Since the early days of America, a conflict of visions has torn at the fabric of American society. Its foundational ideas of liberty and the right of an individual to pursue his own life’s purpose has co-existed with an idea completely antithetical to it: that individuals are part of a larger entity whose moral value is higher than that of an individual human life. In the republic’s founding days this abstraction was designated by terms such as “society,” “the general welfare,” “common good,” and the “public interest.” By the early 20th century with the growing concern over the use of our natural resources and environmental issues, it was extended to include “Mother Earth.”
Tragically, elevating the moral value of an abstraction e.g., “Mother Earth” or “society” above the moral value of an individual life has resulted in enormous misery and bloodshed. Why? An abstraction is NOT a living entity, and because of that someone or some finite-sized group must represent the abstractions “interests.” Unfortunately, there is no rational process to determine the interests or values of an abstraction. So, when society’s alleged representative attempts to push this impossibility it inevitably leads to manipulation, coercion, lies, and eventually brute force to take actions that are supposedly on its behalf. This phenomenon has occurred countless times over the years by those claiming to represent the public’s or society’s “interests.” (For a detailed explanation of this phenomenon, please see the 4-step process that occurs when an abstraction such as the public interest principle is misused in: Solving America’s Greatest Conflict: The Public Interest vs. Private Rights.”
Because of the grave error of elevating the importance and value of an abstraction over the welfare of a human being, all collectivist ideologies (e.g., socialism, communism, and environmentalism among others…) have deception and fundamental biases at the base of their thinking. This bias warps their interpretations of the world around them and in the case of environmentalism, the so-called science used to justify environmental policies such as the Green New Deal. The essay below presents an example of that bias in action concerning “climate change” as well as some suggestions for the scientific layman on how to detect it.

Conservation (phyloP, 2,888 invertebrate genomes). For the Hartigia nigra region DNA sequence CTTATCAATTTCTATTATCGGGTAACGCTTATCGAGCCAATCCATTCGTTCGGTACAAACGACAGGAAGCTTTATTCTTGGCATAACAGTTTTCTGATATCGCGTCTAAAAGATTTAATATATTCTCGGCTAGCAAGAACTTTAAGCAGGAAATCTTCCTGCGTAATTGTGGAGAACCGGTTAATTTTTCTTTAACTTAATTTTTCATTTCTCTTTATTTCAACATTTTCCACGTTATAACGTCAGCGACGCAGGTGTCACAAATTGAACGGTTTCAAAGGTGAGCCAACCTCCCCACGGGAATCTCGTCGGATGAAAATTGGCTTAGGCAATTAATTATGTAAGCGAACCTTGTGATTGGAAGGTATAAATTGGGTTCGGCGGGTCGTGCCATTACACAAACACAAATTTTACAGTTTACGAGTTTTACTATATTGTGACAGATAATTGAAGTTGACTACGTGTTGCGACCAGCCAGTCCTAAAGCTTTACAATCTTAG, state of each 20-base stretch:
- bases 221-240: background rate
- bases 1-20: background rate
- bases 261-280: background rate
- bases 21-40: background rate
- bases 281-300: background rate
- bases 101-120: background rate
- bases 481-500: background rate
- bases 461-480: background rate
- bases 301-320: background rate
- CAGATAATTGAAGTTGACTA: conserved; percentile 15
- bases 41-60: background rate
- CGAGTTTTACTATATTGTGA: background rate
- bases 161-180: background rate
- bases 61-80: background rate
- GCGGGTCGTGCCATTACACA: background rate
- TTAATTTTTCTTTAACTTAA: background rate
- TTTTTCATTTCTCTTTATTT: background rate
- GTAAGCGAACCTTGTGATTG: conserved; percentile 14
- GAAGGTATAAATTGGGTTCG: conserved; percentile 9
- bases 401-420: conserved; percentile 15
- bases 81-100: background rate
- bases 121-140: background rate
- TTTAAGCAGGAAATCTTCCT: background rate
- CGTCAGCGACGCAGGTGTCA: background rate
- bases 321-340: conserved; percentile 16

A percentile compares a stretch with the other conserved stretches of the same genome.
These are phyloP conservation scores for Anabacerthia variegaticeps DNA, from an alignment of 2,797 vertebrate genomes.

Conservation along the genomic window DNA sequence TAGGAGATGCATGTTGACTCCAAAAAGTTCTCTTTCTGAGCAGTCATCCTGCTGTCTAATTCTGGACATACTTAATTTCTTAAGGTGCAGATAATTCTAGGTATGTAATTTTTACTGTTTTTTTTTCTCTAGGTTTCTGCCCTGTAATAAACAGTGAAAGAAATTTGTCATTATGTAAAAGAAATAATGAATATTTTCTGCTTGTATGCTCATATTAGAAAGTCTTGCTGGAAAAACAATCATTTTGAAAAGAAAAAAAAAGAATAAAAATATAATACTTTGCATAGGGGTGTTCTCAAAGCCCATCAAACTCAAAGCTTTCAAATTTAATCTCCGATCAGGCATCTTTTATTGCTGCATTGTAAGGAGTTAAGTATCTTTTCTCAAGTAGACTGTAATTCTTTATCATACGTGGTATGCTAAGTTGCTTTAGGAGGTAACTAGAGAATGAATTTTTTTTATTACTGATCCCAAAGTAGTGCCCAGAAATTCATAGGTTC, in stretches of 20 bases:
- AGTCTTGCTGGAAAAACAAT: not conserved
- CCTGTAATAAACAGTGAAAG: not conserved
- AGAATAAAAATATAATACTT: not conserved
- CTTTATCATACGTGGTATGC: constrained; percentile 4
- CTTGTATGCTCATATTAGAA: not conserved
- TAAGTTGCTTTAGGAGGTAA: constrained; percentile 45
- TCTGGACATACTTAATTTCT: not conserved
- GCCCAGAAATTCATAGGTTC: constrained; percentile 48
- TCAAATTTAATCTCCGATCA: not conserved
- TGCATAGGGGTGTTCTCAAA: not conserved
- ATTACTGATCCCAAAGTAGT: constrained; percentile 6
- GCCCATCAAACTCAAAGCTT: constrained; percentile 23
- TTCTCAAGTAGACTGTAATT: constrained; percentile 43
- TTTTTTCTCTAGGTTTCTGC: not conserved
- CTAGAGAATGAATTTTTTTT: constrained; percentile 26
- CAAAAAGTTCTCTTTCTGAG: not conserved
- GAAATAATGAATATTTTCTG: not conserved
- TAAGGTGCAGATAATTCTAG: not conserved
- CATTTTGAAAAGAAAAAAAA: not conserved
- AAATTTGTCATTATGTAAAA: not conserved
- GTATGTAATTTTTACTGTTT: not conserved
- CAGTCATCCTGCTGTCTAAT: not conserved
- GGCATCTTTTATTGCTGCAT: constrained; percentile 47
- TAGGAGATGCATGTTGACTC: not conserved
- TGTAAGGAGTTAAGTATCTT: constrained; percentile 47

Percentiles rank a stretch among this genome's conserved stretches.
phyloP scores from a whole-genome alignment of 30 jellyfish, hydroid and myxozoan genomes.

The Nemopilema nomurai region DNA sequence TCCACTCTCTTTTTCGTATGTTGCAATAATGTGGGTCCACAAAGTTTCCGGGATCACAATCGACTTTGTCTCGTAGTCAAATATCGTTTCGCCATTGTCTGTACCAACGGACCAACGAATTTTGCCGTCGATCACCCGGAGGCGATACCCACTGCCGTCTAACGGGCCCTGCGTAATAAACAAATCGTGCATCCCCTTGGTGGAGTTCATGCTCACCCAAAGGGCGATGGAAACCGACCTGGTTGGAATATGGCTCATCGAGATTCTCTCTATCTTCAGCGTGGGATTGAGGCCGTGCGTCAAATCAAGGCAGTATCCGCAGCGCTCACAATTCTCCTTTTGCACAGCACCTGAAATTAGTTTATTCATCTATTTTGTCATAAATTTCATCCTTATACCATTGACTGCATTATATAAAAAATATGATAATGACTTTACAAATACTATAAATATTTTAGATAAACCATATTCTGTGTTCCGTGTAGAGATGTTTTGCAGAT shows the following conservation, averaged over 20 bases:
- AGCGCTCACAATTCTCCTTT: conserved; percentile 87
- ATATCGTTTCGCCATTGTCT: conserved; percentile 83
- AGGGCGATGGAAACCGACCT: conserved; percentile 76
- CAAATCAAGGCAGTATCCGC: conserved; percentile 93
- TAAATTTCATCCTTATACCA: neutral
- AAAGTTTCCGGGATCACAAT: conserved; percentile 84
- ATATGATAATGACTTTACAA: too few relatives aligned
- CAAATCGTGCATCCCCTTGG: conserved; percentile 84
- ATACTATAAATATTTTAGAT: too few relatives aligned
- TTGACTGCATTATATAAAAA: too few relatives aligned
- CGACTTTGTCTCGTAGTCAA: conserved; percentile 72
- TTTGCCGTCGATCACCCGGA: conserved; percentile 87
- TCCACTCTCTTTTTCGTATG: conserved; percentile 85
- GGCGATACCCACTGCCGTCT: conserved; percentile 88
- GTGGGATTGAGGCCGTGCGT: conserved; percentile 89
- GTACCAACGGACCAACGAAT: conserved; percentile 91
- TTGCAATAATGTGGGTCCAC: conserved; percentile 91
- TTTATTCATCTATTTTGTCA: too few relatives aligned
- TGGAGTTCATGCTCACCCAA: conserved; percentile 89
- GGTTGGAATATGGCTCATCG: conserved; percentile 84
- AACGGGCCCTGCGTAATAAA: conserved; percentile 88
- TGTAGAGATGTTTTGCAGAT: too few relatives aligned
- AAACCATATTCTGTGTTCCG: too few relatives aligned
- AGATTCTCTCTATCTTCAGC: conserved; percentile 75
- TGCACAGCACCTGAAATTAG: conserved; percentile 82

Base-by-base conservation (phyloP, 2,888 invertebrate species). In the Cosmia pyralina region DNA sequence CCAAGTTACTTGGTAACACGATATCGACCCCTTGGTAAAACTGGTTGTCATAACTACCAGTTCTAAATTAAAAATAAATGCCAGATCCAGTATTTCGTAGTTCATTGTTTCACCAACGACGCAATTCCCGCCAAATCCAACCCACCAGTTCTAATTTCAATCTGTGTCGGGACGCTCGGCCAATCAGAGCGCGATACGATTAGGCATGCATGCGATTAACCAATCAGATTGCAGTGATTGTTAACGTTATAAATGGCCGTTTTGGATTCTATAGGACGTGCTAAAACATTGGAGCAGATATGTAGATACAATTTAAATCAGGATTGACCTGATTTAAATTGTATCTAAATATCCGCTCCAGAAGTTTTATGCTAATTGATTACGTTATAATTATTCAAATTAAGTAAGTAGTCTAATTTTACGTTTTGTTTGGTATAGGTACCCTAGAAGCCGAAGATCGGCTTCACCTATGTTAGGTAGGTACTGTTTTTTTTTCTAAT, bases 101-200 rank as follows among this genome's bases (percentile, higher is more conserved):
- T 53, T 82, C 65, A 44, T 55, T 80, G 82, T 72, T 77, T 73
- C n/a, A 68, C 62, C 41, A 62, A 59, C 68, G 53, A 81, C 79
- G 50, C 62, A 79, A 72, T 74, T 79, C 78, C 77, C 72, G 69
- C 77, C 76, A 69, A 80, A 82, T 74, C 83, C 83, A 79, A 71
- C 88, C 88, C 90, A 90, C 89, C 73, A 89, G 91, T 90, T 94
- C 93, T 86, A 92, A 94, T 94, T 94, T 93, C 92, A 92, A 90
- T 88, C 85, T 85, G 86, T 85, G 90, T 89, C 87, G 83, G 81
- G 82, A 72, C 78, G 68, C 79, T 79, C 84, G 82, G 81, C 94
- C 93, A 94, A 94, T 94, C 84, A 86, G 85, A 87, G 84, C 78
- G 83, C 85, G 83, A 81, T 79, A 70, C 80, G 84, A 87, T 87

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Founder and President, Restore Our American Republic, LLC
The Green New Deal Part II: Detecting Flaws in the Climate Change Narrative
Over the years I have read many essays and publications on “climate change” (previously known as global cooling [1970s], global warming [1980s – 2014?], climate change [2014? – 2019] and now evolving to the term “climate crisis” in UN circles.) Because I have been reading, researching, and writing on environmental issues for decades, I know the machinations that go on behind the scenes such as anti-industrial ideology masquerading as science and grant dollar chasing in the U.S. to the tune of $29 billion per year in climate research alone. But in this short essay, I will be approaching the issue from a different perspective that I consider to be of great importance: How does a layman in the field of science use his or her rational faculty to evaluate and make sense of the many announcements– often alarmist in nature—in this field?